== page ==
• Teresa

      I recall that the entertainment we had as children was created by our imagination. Outdoors was where we learned about life and being children. Children now a days learn from TV and its harmful contents that can warp their minds.

  3. Kittie Howard

    I shared your post with my husband. He’s a long-time fan of Sgt. Preston and King. Like you, he’d rush home for the latest episode. But Dick’s from New Hampshire, his home within the state not far from Canada. He likes to joke that after a long summer, from July 3rd to July 6th, winter began. For Dick, Sgt. Preston represented the spirit of the great outdoors, the ability to lose himself yet not be alone, always at home with nature. Anyway, thru the years he’s spoken of Sgt. Preston as you wrote. His parents had the same radio you posted.

    My parents and grandparents did, too. However, I never listened to the program because there was too much static. in our rural area. My parents, tho, sometimes managed the Hit Parade and/or Jack Benny, also with lots of static but they’d hear enough to laugh at the quick jokes. I can hear them laughing now.

    I didn’t know what I was missing so life went on without mishap. Today, tho, with 24/7 broadcasts I’m constantly being asked if I watched such and such. Usually I haven’t. I’m not a big fan of sitting before a tv hour after hour. So, I think, there’s something inside you, Dick, and myself that prefers nature’s freedoms (and challenges) to being a couch potato.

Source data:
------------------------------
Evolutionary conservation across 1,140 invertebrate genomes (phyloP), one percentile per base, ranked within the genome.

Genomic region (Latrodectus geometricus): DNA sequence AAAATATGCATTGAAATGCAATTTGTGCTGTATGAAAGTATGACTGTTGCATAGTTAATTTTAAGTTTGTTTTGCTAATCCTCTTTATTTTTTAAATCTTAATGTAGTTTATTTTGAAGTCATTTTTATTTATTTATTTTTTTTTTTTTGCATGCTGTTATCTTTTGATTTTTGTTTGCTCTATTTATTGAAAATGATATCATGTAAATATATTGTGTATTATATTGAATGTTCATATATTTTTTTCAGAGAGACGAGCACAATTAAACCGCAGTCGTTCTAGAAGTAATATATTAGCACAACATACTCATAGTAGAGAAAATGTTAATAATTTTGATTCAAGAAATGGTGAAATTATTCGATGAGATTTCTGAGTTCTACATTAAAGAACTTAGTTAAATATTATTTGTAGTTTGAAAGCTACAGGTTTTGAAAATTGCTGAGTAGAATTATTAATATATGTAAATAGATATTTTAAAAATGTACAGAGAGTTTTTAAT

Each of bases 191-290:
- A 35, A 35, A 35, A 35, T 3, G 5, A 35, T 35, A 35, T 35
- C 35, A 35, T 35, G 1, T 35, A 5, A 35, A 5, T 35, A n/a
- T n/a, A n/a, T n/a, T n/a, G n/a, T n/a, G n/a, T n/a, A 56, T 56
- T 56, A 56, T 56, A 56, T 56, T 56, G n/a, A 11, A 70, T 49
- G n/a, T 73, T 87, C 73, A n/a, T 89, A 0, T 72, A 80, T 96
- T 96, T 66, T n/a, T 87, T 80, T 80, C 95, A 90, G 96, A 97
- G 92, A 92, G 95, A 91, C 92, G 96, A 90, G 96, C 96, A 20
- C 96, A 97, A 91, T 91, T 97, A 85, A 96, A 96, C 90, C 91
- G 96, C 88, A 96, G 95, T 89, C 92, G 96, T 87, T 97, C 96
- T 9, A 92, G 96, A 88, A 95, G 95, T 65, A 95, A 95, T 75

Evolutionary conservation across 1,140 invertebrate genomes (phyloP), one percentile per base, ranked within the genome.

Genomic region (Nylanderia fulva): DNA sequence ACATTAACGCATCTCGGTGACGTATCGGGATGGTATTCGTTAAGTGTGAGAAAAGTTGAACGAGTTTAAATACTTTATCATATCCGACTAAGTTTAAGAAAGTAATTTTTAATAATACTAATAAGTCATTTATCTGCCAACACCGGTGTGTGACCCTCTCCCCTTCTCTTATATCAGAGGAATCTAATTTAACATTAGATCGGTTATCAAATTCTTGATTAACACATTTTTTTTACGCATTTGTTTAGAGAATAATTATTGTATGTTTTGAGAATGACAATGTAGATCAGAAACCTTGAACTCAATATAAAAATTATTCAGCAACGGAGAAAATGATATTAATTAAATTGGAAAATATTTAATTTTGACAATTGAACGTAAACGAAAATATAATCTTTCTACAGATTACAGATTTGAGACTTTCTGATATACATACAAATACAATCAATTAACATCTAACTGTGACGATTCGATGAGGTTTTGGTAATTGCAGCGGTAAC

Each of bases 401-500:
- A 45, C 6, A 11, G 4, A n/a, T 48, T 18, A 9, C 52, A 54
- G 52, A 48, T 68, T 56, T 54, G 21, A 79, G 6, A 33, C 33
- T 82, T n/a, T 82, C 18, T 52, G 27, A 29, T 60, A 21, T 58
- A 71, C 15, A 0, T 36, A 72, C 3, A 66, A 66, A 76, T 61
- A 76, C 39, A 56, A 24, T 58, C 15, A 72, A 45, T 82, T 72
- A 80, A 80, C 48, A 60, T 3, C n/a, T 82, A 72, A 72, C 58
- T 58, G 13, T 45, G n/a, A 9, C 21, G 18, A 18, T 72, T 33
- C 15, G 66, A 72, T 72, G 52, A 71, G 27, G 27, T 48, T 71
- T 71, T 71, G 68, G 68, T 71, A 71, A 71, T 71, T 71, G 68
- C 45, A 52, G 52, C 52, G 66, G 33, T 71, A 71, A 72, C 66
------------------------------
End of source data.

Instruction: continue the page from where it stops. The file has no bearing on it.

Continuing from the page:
• Kittie: Thank you so much for your thoughtful post and recollections. Your husband and I could get along quite well. Always at home with nature — what very good statement, inclusive of what I feel. Please know that I am with you money, marbles and chalk about staying off that couch.

  4. Elaine F Lee

    Enjoyed your post. My husband and I have both listened to replays of old radio shows and enjoyed them immensely. Great radio, too. Tales of Sgt. York coming from that wonderful instrument would delight anyone, and especially a child.

    It reminds me of the record player my mom and dad had and with which we could sometimes beg to play his records, being extremely careful not to drop one. Doing so always broke the record or at least a large chip broke out of the edge leaving only part of the lyrics to be enjoyed. It was before vinyl, and I guess they were made of Bakelite or some other mostly fragile plastic of the day, and I was responsible for breaking his prized “Red Silk Stockings and the Green Perfume.” I have no idea who sang it, but I remember his reaction.

    Not only were my Dad’s records “cool,” but he was in the Navy from WWII until he died in 1980. Fabulous uniforms, and he got to wear one to work everyday! In fact, when I married, as a cost-saving measure, I asked him to wear his dress whites to walk me down the aisle that hot August. Doggone it, he looked better than the bride. White uniform, gold buttons, white gloves and walking straight as an arrow — all eyes were on us, but he was the star. No doubt about it!

    Great post, great memories!